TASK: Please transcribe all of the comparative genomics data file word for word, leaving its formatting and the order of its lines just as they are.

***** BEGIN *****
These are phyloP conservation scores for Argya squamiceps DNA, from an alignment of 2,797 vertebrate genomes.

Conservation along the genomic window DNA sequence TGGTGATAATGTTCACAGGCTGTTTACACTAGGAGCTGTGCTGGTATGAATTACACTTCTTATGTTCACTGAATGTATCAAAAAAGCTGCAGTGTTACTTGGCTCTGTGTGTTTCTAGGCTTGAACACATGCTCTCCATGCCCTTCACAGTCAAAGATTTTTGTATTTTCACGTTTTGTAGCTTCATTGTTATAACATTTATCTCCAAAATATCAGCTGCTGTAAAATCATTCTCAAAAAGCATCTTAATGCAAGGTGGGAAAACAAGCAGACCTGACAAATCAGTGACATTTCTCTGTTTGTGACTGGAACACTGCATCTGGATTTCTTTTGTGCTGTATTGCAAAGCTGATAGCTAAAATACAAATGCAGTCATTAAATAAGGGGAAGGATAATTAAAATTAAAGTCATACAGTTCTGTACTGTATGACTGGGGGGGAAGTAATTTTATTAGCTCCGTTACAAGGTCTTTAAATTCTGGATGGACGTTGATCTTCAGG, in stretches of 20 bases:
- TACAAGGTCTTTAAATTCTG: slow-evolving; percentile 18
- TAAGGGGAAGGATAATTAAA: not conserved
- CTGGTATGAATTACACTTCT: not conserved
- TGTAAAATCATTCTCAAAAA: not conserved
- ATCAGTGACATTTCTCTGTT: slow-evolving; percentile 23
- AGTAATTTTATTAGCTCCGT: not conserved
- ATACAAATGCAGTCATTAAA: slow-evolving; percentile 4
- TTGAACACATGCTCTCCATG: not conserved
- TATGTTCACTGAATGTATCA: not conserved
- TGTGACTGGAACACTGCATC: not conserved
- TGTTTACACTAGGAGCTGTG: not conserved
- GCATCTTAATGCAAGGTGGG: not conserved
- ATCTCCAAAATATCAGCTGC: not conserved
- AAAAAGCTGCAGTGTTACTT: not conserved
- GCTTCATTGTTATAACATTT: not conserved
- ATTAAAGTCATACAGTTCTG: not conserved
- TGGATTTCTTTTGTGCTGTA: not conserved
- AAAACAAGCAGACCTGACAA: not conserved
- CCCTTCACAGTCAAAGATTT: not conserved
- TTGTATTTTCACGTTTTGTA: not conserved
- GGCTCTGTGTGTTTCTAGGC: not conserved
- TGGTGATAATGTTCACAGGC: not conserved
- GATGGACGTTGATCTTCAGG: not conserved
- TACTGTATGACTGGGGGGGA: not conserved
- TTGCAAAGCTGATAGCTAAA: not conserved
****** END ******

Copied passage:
These are phyloP conservation scores for Argya squamiceps DNA, from an alignment of 2,797 vertebrate genomes.

Conservation along the genomic window DNA sequence TGGTGATAATGTTCACAGGCTGTTTACACTAGGAGCTGTGCTGGTATGAATTACACTTCTTATGTTCACTGAATGTATCAAAAAAGCTGCAGTGTTACTTGGCTCTGTGTGTTTCTAGGCTTGAACACATGCTCTCCATGCCCTTCACAGTCAAAGATTTTTGTATTTTCACGTTTTGTAGCTTCATTGTTATAACATTTATCTCCAAAATATCAGCTGCTGTAAAATCATTCTCAAAAAGCATCTTAATGCAAGGTGGGAAAACAAGCAGACCTGACAAATCAGTGACATTTCTCTGTTTGTGACTGGAACACTGCATCTGGATTTCTTTTGTGCTGTATTGCAAAGCTGATAGCTAAAATACAAATGCAGTCATTAAATAAGGGGAAGGATAATTAAAATTAAAGTCATACAGTTCTGTACTGTATGACTGGGGGGGAAGTAATTTTATTAGCTCCGTTACAAGGTCTTTAAATTCTGGATGGACGTTGATCTTCAGG, in stretches of 20 bases:
- TACAAGGTCTTTAAATTCTG: slow-evolving; percentile 18
- TAAGGGGAAGGATAATTAAA: not conserved
- CTGGTATGAATTACACTTCT: not conserved
- TGTAAAATCATTCTCAAAAA: not conserved
- ATCAGTGACATTTCTCTGTT: slow-evolving; percentile 23
- AGTAATTTTATTAGCTCCGT: not conserved
- ATACAAATGCAGTCATTAAA: slow-evolving; percentile 4
- TTGAACACATGCTCTCCATG: not conserved
- TATGTTCACTGAATGTATCA: not conserved
- TGTGACTGGAACACTGCATC: not conserved
- TGTTTACACTAGGAGCTGTG: not conserved
- GCATCTTAATGCAAGGTGGG: not conserved
- ATCTCCAAAATATCAGCTGC: not conserved
- AAAAAGCTGCAGTGTTACTT: not conserved
- GCTTCATTGTTATAACATTT: not conserved
- ATTAAAGTCATACAGTTCTG: not conserved
- TGGATTTCTTTTGTGCTGTA: not conserved
- AAAACAAGCAGACCTGACAA: not conserved
- CCCTTCACAGTCAAAGATTT: not conserved
- TTGTATTTTCACGTTTTGTA: not conserved
- GGCTCTGTGTGTTTCTAGGC: not conserved
- TGGTGATAATGTTCACAGGC: not conserved
- GATGGACGTTGATCTTCAGG: not conserved
- TACTGTATGACTGGGGGGGA: not conserved
- TTGCAAAGCTGATAGCTAAA: not conserved